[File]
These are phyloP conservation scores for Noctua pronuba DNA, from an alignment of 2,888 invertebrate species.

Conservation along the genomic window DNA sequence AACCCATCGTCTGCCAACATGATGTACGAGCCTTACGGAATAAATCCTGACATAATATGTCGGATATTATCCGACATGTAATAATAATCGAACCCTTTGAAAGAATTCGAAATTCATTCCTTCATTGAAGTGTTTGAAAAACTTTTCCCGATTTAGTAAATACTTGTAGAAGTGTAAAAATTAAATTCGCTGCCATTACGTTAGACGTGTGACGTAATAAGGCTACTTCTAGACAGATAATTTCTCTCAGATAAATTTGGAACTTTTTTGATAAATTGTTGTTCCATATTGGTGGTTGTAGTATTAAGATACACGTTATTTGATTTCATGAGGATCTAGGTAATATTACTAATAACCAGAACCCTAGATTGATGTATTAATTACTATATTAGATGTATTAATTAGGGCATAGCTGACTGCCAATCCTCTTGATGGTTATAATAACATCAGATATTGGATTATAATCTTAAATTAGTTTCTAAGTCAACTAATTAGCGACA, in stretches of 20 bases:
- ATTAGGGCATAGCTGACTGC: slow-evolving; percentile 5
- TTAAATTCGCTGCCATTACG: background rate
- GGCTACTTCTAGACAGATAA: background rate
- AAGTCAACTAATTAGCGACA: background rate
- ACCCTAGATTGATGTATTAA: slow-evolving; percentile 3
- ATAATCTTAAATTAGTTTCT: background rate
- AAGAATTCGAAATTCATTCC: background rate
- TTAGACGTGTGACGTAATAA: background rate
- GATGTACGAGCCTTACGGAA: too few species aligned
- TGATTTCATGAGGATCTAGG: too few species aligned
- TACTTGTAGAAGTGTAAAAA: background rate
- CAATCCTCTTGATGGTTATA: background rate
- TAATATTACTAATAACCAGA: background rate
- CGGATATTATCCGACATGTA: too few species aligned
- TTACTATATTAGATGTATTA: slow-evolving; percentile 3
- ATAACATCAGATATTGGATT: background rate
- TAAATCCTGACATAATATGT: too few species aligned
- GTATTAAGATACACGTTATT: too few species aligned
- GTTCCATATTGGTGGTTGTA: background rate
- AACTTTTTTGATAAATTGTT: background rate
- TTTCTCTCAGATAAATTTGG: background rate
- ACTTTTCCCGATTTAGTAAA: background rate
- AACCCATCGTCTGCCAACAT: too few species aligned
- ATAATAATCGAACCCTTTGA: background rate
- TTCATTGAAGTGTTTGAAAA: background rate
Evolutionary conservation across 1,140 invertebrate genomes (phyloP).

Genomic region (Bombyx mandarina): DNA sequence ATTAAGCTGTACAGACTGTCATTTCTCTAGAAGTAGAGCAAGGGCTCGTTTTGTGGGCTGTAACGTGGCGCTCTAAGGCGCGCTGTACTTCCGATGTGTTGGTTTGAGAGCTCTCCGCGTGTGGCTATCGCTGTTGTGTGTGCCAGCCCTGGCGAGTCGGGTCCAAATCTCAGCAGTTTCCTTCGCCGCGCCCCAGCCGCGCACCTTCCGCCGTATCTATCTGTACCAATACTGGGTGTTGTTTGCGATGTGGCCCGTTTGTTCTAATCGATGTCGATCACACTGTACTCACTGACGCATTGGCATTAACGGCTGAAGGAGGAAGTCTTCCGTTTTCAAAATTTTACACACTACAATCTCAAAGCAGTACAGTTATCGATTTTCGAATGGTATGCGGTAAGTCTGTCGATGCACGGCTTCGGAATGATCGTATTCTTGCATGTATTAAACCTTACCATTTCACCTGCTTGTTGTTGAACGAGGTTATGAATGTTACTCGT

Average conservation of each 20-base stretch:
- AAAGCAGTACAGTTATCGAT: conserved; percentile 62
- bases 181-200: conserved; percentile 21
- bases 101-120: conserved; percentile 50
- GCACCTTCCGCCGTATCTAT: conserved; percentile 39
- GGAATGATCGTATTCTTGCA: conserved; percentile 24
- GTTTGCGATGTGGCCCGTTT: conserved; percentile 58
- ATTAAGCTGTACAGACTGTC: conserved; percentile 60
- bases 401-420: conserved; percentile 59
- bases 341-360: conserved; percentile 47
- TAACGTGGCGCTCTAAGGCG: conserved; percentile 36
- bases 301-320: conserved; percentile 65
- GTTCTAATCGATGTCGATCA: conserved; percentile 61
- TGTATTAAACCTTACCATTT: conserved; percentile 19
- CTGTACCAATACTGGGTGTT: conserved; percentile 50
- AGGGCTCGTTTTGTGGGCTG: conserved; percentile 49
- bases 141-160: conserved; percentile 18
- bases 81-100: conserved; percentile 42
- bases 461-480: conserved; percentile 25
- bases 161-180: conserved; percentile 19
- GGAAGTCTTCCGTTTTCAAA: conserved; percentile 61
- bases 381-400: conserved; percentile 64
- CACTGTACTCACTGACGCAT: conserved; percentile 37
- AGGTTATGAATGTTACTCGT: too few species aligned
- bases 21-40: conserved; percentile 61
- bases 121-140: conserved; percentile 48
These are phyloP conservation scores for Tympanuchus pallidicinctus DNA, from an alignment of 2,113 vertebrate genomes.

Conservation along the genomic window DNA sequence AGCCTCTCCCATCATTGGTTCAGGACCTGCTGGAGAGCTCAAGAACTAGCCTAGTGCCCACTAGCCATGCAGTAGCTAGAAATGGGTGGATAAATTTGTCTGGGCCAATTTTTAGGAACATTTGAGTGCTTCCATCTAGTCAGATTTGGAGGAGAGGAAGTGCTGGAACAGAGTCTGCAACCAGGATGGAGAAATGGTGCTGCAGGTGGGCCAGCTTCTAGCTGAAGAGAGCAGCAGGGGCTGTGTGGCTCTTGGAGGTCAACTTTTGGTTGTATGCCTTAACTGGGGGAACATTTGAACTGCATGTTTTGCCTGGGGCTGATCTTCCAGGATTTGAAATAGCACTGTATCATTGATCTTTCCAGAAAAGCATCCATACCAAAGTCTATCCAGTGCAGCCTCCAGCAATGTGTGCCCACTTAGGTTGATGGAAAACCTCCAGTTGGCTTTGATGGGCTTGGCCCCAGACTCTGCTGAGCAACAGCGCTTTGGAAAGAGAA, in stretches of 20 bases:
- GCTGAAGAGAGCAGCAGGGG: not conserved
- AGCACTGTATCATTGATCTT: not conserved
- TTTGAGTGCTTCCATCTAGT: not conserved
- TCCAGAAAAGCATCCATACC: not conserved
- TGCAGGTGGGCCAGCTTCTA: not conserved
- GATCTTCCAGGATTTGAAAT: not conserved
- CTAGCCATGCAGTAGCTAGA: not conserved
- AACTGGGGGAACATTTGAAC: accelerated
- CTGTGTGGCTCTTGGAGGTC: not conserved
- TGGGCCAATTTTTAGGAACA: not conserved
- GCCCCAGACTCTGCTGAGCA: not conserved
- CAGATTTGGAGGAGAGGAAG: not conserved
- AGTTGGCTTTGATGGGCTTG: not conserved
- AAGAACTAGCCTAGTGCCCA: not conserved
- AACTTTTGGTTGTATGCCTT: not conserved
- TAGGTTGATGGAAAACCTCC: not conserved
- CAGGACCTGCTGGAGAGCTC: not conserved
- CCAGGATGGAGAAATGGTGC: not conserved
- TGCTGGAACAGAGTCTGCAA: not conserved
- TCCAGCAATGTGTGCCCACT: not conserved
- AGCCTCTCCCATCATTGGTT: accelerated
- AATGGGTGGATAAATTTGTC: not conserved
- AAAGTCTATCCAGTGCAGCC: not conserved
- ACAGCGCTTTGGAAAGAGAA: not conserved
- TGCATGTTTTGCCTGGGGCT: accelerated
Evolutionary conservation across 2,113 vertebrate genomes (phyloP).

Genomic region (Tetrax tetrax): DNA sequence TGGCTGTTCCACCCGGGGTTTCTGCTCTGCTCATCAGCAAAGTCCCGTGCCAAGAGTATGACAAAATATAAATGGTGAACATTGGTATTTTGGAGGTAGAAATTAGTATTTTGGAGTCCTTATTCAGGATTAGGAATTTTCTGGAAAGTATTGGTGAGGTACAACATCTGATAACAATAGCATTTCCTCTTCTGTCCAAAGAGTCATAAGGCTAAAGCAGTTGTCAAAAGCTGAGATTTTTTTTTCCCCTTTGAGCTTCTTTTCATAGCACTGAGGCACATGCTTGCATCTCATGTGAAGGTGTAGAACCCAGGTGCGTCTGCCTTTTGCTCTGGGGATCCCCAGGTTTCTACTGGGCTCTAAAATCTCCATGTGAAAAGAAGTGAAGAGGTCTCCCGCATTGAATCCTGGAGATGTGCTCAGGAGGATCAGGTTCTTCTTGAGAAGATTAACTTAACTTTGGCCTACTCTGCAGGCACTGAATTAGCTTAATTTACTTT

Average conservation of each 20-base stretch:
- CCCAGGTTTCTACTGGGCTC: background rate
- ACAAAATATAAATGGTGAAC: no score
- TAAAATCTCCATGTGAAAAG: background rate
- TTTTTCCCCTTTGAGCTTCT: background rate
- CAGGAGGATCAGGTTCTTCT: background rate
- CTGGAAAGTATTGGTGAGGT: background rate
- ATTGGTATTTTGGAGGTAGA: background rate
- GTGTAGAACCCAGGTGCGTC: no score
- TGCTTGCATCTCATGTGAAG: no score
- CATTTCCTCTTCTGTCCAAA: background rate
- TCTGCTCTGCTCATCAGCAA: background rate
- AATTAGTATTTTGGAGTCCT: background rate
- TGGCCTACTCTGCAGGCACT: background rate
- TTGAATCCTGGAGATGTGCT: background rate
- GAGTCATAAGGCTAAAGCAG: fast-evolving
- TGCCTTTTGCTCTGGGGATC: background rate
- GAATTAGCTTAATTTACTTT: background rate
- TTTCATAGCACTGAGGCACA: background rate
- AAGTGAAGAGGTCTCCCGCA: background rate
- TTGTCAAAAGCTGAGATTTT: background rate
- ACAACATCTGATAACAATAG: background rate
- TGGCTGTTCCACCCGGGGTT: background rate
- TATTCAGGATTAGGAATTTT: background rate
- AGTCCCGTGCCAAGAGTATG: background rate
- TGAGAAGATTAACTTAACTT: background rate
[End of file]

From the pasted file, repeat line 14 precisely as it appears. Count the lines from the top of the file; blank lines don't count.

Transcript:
- CAATCCTCTTGATGGTTATA: background rate